I tend to favour the former option, for a number of reasons, among them that once you acknowledge the possibility that God’s own Self became incarnate in Jesus of Nazareth, it hardly seems like a stretch to assume that he could break his own rules if he wanted to. But regardless of which interpretation you choose, this story is clearly about the overflowing love of God overcoming all our human concerns about scarcity and lack. And in normal times, the Church represents this love by welcoming all to the baptismal font and Eucharistic table.
But it will be at least a couple more months before we gather around the Eucharistic table. God’s overflowing love, however, knows no limits or boundaries, and so while we wait, we turn to the other half of the traditional worship service – the Word.
If there has been a blessing in this enforced fast from Communion, it has been in the opportunity to go deeper in our engagement with Scripture. Our worship is now focused around the Word. Six days a week, our Evening Prayer group is praying together through two books of the Bible at a time. The newest awakening of the world and the church to the systemic sin of racism has encouraged us to seek out other voices and learn from their readings of Scripture, to understand how these stories are heard by ears other than ours, filtered through experiences very different from ours.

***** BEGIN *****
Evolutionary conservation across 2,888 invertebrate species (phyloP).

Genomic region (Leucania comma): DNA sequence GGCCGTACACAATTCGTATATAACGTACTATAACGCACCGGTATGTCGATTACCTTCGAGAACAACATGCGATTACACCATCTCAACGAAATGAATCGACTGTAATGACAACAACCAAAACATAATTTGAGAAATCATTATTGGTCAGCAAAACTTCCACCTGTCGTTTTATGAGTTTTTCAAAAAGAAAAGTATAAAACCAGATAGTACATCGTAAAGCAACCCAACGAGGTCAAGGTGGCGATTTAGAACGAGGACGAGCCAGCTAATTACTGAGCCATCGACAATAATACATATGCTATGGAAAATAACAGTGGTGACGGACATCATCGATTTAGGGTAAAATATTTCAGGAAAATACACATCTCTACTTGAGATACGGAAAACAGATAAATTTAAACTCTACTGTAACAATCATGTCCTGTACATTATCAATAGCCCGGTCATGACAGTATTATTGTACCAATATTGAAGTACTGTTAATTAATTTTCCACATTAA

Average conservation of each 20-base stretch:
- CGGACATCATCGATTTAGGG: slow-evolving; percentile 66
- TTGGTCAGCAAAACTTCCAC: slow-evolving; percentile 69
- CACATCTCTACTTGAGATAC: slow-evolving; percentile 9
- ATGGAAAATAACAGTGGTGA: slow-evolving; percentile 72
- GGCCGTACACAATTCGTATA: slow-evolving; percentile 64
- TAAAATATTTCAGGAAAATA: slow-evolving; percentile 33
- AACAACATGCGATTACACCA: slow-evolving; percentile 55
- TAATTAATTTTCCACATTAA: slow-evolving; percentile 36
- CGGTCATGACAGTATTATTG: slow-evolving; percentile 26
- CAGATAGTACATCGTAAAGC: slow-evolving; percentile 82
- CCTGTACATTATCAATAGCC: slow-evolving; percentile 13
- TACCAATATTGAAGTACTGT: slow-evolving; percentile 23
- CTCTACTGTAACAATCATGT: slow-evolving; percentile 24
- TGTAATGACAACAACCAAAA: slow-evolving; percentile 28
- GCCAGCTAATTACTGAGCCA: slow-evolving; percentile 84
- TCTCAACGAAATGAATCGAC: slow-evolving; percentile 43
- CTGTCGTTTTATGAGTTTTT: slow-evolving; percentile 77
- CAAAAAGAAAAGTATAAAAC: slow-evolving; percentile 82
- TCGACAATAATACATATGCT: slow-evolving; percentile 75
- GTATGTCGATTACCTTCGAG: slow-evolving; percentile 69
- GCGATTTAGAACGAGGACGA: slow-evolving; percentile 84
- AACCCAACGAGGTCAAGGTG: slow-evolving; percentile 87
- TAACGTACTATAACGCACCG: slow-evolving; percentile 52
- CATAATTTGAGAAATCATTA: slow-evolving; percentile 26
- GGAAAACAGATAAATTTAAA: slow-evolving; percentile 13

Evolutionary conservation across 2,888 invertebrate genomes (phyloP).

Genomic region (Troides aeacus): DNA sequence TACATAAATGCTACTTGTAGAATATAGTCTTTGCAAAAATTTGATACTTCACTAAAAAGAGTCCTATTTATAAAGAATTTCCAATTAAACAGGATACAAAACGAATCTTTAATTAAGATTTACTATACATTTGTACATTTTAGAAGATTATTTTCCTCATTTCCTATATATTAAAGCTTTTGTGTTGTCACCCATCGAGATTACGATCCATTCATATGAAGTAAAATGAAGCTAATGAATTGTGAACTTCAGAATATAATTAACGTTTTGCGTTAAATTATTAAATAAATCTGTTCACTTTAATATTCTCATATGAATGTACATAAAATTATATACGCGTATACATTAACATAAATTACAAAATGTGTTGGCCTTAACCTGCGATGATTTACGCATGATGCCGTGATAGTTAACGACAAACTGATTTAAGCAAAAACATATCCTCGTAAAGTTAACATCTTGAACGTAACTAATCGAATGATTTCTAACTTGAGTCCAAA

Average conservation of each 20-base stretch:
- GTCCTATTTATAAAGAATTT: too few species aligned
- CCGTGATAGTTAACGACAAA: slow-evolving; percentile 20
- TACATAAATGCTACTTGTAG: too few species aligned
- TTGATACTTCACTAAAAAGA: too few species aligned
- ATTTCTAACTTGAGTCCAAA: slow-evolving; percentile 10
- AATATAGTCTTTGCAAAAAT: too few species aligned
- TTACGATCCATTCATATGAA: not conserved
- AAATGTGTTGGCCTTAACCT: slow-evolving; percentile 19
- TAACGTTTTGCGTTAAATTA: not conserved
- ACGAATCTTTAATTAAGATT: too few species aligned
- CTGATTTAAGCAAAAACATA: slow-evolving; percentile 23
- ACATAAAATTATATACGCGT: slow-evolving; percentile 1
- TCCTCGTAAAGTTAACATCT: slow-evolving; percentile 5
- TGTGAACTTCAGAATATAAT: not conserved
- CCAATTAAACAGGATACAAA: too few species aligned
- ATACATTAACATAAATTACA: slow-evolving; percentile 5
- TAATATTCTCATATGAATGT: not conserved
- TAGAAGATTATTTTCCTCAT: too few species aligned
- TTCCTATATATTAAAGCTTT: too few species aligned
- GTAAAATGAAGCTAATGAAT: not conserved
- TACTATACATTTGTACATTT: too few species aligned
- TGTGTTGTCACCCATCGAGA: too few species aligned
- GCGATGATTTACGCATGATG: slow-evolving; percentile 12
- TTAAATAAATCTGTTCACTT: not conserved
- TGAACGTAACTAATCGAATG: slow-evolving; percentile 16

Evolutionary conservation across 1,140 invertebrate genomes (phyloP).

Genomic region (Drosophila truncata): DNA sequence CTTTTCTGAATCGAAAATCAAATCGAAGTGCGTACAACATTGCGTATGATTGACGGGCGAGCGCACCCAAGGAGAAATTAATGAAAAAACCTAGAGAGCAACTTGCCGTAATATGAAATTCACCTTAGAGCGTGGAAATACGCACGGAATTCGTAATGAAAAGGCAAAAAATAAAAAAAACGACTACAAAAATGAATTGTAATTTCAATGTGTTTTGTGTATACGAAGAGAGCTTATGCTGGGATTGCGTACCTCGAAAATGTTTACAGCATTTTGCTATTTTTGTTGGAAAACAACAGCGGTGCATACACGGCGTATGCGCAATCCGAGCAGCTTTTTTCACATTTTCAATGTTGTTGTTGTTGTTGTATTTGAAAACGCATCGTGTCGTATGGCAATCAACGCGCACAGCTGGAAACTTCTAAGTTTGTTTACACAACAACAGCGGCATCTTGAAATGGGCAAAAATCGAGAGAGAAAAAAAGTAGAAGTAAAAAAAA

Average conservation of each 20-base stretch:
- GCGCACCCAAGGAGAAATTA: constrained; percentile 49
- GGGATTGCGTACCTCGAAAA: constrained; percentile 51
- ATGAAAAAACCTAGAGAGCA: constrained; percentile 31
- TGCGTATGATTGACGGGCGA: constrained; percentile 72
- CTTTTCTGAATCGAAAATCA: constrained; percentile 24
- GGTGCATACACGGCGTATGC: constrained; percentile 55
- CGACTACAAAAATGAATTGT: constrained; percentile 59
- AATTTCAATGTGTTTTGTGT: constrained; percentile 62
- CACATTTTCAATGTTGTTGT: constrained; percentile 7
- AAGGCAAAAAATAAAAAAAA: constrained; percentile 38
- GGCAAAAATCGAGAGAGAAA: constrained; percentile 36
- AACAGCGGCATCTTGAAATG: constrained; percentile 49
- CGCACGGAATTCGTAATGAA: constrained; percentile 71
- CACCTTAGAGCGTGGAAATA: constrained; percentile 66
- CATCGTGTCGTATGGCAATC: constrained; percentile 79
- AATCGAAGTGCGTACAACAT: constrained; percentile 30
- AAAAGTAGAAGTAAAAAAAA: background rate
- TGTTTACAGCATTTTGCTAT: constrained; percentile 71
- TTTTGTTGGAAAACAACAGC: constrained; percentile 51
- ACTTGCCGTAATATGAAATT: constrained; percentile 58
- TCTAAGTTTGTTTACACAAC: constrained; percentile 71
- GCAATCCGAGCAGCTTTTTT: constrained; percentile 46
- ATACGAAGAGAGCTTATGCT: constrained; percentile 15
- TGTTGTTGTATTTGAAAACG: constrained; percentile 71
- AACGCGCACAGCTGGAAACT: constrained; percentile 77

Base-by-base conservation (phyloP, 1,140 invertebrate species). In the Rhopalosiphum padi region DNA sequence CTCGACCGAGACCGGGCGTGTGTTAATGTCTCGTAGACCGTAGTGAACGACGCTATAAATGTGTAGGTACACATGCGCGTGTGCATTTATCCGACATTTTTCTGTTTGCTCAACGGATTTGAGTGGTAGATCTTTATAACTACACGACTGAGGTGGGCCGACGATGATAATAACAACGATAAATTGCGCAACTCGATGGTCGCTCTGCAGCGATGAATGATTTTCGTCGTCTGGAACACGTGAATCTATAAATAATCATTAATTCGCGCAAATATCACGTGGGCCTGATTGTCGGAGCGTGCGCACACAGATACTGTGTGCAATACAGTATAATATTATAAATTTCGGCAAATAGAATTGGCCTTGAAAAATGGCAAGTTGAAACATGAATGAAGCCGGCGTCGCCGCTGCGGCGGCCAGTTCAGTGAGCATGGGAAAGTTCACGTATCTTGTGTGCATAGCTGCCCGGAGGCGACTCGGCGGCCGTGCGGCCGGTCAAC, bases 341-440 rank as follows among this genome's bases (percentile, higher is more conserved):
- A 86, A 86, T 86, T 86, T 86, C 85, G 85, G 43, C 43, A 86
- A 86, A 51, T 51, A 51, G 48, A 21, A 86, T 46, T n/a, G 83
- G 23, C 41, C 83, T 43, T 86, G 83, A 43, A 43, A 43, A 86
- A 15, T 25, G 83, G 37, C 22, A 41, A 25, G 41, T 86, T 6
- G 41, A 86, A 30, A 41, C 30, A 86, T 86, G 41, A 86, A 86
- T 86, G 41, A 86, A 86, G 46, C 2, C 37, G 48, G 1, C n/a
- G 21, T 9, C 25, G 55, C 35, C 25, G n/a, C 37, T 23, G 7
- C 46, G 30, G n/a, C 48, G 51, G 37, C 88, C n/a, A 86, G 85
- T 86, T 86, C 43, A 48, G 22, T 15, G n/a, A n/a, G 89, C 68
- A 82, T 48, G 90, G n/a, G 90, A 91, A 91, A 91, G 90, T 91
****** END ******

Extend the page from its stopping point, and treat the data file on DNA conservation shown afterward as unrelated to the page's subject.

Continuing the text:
We are, in fact, wrestling with God through Scripture, just as Jacob wrestled with God at the ford of the Jabbok. And we will not let go until we receive a blessing, even if it is not in the form of bread and wine we are accustomed to. Jacob was renamed “Israel” for his willingness to get in there and duke it out with God, one on one: “for you have striven with God and with humans, and have prevailed.”